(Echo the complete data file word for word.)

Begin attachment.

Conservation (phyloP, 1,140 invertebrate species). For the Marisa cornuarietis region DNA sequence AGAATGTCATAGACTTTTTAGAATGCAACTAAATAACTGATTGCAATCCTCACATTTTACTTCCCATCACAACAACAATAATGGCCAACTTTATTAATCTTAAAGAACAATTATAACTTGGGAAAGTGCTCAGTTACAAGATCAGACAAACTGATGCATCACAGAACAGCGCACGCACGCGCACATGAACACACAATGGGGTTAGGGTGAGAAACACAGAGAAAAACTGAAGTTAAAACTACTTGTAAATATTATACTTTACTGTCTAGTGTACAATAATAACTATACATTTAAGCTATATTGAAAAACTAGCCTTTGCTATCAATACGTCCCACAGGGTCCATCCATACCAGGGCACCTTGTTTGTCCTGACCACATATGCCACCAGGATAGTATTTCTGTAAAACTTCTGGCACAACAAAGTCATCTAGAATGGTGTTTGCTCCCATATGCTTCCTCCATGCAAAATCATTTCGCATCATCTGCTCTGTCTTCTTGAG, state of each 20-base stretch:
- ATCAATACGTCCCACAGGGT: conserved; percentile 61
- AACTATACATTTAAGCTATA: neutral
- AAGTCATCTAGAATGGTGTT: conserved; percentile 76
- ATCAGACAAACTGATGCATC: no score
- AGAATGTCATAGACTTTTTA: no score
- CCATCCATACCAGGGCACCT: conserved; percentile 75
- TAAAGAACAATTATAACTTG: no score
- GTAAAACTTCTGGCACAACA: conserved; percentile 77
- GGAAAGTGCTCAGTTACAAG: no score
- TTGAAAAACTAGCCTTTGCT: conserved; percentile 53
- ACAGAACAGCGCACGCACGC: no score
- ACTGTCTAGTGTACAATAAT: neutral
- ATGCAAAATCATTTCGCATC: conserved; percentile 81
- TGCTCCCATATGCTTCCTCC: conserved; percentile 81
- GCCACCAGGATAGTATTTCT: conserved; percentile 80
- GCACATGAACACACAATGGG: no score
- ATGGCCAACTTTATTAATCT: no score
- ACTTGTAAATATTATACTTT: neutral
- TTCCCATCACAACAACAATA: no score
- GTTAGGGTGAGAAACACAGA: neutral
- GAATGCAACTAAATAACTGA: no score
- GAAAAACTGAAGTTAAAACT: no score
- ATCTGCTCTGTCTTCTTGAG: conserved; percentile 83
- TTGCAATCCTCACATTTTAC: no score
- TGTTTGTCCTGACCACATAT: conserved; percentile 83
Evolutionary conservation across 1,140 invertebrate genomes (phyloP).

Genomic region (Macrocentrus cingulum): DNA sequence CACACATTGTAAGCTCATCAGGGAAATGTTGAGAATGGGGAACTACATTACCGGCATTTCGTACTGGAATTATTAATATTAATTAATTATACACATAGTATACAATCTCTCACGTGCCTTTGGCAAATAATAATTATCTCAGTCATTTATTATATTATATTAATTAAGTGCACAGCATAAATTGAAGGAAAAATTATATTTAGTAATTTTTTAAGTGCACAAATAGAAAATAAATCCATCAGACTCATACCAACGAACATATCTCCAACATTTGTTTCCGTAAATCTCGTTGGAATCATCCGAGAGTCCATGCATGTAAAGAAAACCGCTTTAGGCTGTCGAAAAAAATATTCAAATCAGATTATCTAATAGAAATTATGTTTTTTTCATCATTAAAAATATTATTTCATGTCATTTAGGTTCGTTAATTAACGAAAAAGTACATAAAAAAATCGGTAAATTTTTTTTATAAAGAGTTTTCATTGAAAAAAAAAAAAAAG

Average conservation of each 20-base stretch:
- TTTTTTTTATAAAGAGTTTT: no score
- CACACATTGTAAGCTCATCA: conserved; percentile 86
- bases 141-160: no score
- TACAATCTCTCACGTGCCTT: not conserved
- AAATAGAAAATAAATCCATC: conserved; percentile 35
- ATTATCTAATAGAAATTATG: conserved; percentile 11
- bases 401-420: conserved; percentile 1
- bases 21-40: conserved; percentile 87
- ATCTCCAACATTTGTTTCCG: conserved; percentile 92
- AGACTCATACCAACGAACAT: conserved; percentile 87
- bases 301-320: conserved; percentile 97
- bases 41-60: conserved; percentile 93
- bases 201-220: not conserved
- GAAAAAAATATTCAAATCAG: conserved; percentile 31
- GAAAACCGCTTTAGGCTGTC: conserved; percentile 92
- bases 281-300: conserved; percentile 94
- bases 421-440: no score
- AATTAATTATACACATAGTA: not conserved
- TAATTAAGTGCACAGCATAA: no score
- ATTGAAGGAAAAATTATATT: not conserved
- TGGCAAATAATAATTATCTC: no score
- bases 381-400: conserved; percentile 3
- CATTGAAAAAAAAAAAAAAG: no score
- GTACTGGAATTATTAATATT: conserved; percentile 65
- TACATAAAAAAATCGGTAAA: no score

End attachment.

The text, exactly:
Conservation (phyloP, 1,140 invertebrate species). For the Marisa cornuarietis region DNA sequence AGAATGTCATAGACTTTTTAGAATGCAACTAAATAACTGATTGCAATCCTCACATTTTACTTCCCATCACAACAACAATAATGGCCAACTTTATTAATCTTAAAGAACAATTATAACTTGGGAAAGTGCTCAGTTACAAGATCAGACAAACTGATGCATCACAGAACAGCGCACGCACGCGCACATGAACACACAATGGGGTTAGGGTGAGAAACACAGAGAAAAACTGAAGTTAAAACTACTTGTAAATATTATACTTTACTGTCTAGTGTACAATAATAACTATACATTTAAGCTATATTGAAAAACTAGCCTTTGCTATCAATACGTCCCACAGGGTCCATCCATACCAGGGCACCTTGTTTGTCCTGACCACATATGCCACCAGGATAGTATTTCTGTAAAACTTCTGGCACAACAAAGTCATCTAGAATGGTGTTTGCTCCCATATGCTTCCTCCATGCAAAATCATTTCGCATCATCTGCTCTGTCTTCTTGAG, state of each 20-base stretch:
- ATCAATACGTCCCACAGGGT: conserved; percentile 61
- AACTATACATTTAAGCTATA: neutral
- AAGTCATCTAGAATGGTGTT: conserved; percentile 76
- ATCAGACAAACTGATGCATC: no score
- AGAATGTCATAGACTTTTTA: no score
- CCATCCATACCAGGGCACCT: conserved; percentile 75
- TAAAGAACAATTATAACTTG: no score
- GTAAAACTTCTGGCACAACA: conserved; percentile 77
- GGAAAGTGCTCAGTTACAAG: no score
- TTGAAAAACTAGCCTTTGCT: conserved; percentile 53
- ACAGAACAGCGCACGCACGC: no score
- ACTGTCTAGTGTACAATAAT: neutral
- ATGCAAAATCATTTCGCATC: conserved; percentile 81
- TGCTCCCATATGCTTCCTCC: conserved; percentile 81
- GCCACCAGGATAGTATTTCT: conserved; percentile 80
- GCACATGAACACACAATGGG: no score
- ATGGCCAACTTTATTAATCT: no score
- ACTTGTAAATATTATACTTT: neutral
- TTCCCATCACAACAACAATA: no score
- GTTAGGGTGAGAAACACAGA: neutral
- GAATGCAACTAAATAACTGA: no score
- GAAAAACTGAAGTTAAAACT: no score
- ATCTGCTCTGTCTTCTTGAG: conserved; percentile 83
- TTGCAATCCTCACATTTTAC: no score
- TGTTTGTCCTGACCACATAT: conserved; percentile 83
Evolutionary conservation across 1,140 invertebrate genomes (phyloP).

Genomic region (Macrocentrus cingulum): DNA sequence CACACATTGTAAGCTCATCAGGGAAATGTTGAGAATGGGGAACTACATTACCGGCATTTCGTACTGGAATTATTAATATTAATTAATTATACACATAGTATACAATCTCTCACGTGCCTTTGGCAAATAATAATTATCTCAGTCATTTATTATATTATATTAATTAAGTGCACAGCATAAATTGAAGGAAAAATTATATTTAGTAATTTTTTAAGTGCACAAATAGAAAATAAATCCATCAGACTCATACCAACGAACATATCTCCAACATTTGTTTCCGTAAATCTCGTTGGAATCATCCGAGAGTCCATGCATGTAAAGAAAACCGCTTTAGGCTGTCGAAAAAAATATTCAAATCAGATTATCTAATAGAAATTATGTTTTTTTCATCATTAAAAATATTATTTCATGTCATTTAGGTTCGTTAATTAACGAAAAAGTACATAAAAAAATCGGTAAATTTTTTTTATAAAGAGTTTTCATTGAAAAAAAAAAAAAAG

Average conservation of each 20-base stretch:
- TTTTTTTTATAAAGAGTTTT: no score
- CACACATTGTAAGCTCATCA: conserved; percentile 86
- bases 141-160: no score
- TACAATCTCTCACGTGCCTT: not conserved
- AAATAGAAAATAAATCCATC: conserved; percentile 35
- ATTATCTAATAGAAATTATG: conserved; percentile 11
- bases 401-420: conserved; percentile 1
- bases 21-40: conserved; percentile 87
- ATCTCCAACATTTGTTTCCG: conserved; percentile 92
- AGACTCATACCAACGAACAT: conserved; percentile 87
- bases 301-320: conserved; percentile 97
- bases 41-60: conserved; percentile 93
- bases 201-220: not conserved
- GAAAAAAATATTCAAATCAG: conserved; percentile 31
- GAAAACCGCTTTAGGCTGTC: conserved; percentile 92
- bases 281-300: conserved; percentile 94
- bases 421-440: no score
- AATTAATTATACACATAGTA: not conserved
- TAATTAAGTGCACAGCATAA: no score
- ATTGAAGGAAAAATTATATT: not conserved
- TGGCAAATAATAATTATCTC: no score
- bases 381-400: conserved; percentile 3
- CATTGAAAAAAAAAAAAAAG: no score
- GTACTGGAATTATTAATATT: conserved; percentile 65
- TACATAAAAAAATCGGTAAA: no score